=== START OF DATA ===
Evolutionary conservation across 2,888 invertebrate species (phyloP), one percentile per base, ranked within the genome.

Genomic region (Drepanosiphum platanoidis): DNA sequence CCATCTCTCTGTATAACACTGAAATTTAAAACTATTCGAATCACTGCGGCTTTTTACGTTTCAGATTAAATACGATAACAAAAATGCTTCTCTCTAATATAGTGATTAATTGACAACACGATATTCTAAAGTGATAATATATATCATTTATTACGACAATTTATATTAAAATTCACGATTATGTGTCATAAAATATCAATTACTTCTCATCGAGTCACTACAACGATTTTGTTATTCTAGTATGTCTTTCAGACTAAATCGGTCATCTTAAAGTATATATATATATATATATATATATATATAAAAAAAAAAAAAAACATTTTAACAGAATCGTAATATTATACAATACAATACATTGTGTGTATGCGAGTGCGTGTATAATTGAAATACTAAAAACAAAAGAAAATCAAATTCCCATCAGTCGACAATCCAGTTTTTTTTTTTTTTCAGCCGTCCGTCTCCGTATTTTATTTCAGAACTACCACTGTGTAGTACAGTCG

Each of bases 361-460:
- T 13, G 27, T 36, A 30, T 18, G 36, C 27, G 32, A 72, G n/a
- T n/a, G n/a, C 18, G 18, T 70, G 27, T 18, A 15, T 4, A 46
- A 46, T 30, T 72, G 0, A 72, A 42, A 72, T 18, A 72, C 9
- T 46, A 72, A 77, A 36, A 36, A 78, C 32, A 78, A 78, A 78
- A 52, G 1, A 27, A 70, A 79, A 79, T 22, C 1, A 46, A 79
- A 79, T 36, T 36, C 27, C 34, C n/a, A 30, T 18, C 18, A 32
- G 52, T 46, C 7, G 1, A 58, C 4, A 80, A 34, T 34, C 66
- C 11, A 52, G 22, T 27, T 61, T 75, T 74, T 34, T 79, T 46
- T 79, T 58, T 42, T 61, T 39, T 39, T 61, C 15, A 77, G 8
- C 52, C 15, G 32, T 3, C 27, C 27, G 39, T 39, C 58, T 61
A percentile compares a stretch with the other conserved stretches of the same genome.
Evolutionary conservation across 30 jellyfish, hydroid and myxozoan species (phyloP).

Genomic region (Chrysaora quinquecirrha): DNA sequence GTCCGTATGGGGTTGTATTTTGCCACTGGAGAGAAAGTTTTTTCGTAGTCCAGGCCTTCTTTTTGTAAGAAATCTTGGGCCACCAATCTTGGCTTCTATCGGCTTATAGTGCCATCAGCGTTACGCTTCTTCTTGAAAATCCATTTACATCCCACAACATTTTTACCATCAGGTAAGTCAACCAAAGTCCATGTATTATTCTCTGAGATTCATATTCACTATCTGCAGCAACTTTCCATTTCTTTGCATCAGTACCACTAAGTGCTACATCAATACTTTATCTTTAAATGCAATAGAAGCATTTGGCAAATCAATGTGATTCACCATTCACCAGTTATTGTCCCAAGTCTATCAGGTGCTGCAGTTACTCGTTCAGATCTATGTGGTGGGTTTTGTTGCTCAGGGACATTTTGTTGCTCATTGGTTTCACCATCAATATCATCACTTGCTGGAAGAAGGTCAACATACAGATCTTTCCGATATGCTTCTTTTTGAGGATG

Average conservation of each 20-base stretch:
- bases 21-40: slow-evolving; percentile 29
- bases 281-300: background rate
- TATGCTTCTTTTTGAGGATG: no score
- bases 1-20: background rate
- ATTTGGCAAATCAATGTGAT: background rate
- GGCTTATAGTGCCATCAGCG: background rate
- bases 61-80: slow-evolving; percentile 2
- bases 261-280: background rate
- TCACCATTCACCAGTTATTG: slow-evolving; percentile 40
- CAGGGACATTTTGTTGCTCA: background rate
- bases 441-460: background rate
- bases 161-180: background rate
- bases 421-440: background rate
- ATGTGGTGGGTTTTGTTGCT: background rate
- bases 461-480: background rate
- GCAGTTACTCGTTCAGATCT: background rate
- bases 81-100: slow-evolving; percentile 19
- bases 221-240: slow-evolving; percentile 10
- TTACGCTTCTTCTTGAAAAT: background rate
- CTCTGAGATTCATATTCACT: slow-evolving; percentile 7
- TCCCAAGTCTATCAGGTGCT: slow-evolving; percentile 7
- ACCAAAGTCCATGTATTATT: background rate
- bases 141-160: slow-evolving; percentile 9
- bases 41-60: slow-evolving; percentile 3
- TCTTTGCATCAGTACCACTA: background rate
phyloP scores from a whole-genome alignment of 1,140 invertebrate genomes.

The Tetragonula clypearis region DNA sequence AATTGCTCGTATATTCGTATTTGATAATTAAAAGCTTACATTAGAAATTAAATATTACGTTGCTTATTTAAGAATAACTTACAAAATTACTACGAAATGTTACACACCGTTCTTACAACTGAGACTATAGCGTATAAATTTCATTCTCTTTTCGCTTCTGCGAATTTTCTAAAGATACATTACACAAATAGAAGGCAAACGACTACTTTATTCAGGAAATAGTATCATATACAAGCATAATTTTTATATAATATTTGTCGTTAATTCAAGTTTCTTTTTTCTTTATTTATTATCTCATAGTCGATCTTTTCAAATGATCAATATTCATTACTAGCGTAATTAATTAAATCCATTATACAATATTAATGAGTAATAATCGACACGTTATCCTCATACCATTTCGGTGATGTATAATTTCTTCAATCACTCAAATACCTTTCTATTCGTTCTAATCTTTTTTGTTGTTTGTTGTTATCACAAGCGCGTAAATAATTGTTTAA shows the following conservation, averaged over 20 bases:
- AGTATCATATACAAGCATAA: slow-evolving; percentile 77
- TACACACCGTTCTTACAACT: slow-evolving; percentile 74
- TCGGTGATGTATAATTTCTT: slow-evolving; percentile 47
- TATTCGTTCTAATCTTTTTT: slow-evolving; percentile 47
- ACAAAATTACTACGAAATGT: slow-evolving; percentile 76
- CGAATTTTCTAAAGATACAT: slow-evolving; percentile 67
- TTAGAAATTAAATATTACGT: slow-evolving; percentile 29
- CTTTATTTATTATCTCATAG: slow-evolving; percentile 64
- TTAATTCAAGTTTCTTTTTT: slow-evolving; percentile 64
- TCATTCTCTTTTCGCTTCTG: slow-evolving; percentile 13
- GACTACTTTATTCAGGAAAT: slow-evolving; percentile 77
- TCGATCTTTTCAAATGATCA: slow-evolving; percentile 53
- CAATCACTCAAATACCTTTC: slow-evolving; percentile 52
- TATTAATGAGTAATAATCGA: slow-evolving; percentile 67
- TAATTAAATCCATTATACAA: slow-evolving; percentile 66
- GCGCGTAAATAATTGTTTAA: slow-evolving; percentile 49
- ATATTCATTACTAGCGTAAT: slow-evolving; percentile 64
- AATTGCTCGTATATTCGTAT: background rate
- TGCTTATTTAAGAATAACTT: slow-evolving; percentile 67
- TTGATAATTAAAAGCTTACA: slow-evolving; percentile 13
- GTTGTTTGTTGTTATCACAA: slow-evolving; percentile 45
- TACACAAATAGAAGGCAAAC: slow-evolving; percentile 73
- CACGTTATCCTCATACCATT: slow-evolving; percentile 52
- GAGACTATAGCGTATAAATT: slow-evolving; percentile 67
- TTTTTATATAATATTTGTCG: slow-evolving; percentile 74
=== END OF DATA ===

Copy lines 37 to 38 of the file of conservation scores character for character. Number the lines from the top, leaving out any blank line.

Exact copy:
- CTCTGAGATTCATATTCACT: slow-evolving; percentile 7
- TCCCAAGTCTATCAGGTGCT: slow-evolving; percentile 7